It’s been far too long since I’ve posted content of significant substance, but it isn’t for lack of experiences. At a week out from 6 months on the vendor side and start-up life, in particular, I’ve discovered that there’s much more behind the veil than the email correspondence and meetings I saw from the customer side.

Before I started at Rubrik, I naively thought to myself, “How will a bunch of emails and customer meetings & installs fill up 40 hours each week?” Ha! Those are the easy parts, the toppings of a cake that requires a flurry of internal baking and development of all sorts.

rubrikPart of what I enjoyed as a customer was being able to influence products and hopefully encourage them to deepen in value and utility. Since customers are “unbiased” and control the revenue flow of vendors, their voice tends to carry farther than industry, competition or internals. I joined Rubrik because I believed in and had proven out the product, and I truly hoped I wouldn’t lose my impact by taking a paycheck.

Six months in, I think a few of my colleagues might secretly wish I was back on the “outside”, at a distance with my customer voice again :). We have a very open communication culture at Rubrik and I’ve had fun poking my fingers in a lot of pies, speaking into more areas of the product than I knew existed pre-January, and doing everything I can to fan the fire of excellence that first drew me in.

sw_logo198x67Every couple weeks I get an opportunity to put on my User Experience (UX) hat that I first wore as a SolarWinds customer, which is great. Everything makes sense to creators, but a second, third, and fourth set of eyes help reveal assumed mental leaps that result in customer frustration if not caught. This is a big indication to me of a quality company–humble invitations of customer (and staff) input to tell them what is and isn’t intuitive in a planned (or existing) design. It’s why I keep mentioning SolarWinds–Kellie Meachem and team model it to a ‘T’.

Personal Technology

As Pure//Accelerate approaches, one of my favorite aspects of winning solutions comes to mind. It’s a virtue that transforms products into MVPs, rather than the drama generators so common on the court and in the field. What is it?

Simplicity

Businesses have enough knobs and pain points with tier-1 Oracle/SAP deployments and SQL, SharePoint and Exchange farms. The last thing they need is for storage and data protection to jump on the pile. That’s why enterprises need Pure Storage and Rubrik.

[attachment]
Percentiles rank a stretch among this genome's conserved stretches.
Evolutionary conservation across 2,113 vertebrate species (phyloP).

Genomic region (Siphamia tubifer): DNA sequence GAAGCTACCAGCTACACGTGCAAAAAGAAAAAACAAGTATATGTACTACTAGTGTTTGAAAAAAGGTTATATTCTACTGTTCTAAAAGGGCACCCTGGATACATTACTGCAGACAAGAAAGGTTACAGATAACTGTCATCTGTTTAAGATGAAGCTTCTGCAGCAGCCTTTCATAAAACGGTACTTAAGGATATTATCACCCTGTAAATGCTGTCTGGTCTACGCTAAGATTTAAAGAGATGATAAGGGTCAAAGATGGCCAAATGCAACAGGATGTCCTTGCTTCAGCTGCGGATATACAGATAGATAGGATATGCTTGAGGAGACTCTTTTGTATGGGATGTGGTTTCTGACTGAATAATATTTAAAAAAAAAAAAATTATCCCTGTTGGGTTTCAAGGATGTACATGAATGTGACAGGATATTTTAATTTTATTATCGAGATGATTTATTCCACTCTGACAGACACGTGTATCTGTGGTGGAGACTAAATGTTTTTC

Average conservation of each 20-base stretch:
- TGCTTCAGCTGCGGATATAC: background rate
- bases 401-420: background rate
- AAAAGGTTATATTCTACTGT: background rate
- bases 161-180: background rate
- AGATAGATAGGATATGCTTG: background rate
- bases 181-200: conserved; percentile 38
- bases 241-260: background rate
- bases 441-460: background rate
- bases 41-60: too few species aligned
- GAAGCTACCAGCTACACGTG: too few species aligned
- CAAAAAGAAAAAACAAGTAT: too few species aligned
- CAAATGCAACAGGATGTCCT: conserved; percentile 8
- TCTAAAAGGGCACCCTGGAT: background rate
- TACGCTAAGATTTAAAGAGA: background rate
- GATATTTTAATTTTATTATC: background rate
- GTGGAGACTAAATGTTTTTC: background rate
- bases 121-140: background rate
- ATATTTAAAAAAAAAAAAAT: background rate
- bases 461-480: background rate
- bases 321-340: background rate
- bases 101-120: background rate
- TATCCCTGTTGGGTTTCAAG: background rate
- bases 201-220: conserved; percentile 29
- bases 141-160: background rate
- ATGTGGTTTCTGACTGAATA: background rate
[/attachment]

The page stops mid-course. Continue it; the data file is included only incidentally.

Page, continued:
From the ground up, Pure and Rubrik have simplicity in their DNA. If you have a FlashArray on the floor, then you already know the freedom and ease it brings to storage infrastructure. Gone are the days of tweaking with RAID sets or tuning LUNs to squeeze out a few performance points. With a few cables and a vSphere plugin, Pure serves up datastores and gets out of the way.

Rubrik brings the same unobtrusive value to data protection and is the perfect pairing to Pure. From rack & go to policy-driven automation to instant recovery, Rubrik drives straight to the point and with beautiful simplicity.

Rack & Go

The first thing that stands out with Rubrik is its lean footprint–it doesn’t eat up precious data center space. When we deployed Rubrik at ExponentHR, we shrunk our backup layout from 14RU at each data center to just 4RU, with an even greater reduction in power consumption and cabling complexity.

With the previous product, the physical installation wasn’t easy, but it paled in comparison to the configuration and learning curve challenges. In contrast, the entire Rubrik deployment took 90 minutes to install and configure at both sites, including drive time. Starting the engine was as easy as a set of vCenter credentials.

Storage Technology Virtualization

After nearly 10 years of pushing the bleeding edge of infrastructure at ExponentHR, I am turning a new page in the career playbook. On January 18th, I begin my new journey through the vendor landscape as a Field Engineer at Rubrik.

ExponentHR_logo_paddedrubrikIt’s a bittersweet change, as I transition from a decade of great memories and an amazing team at Exponent. Misha Vyazmensky, CTO, manager, and friend, led our group through an incredible era of technological changes, always open to new ideas and ready to push the limits of “why not?” Over the years, we explored so many products and ideas “for sports interest,” and through his leadership, created the sleek platform that runs ExponentHR today.

Personal Technology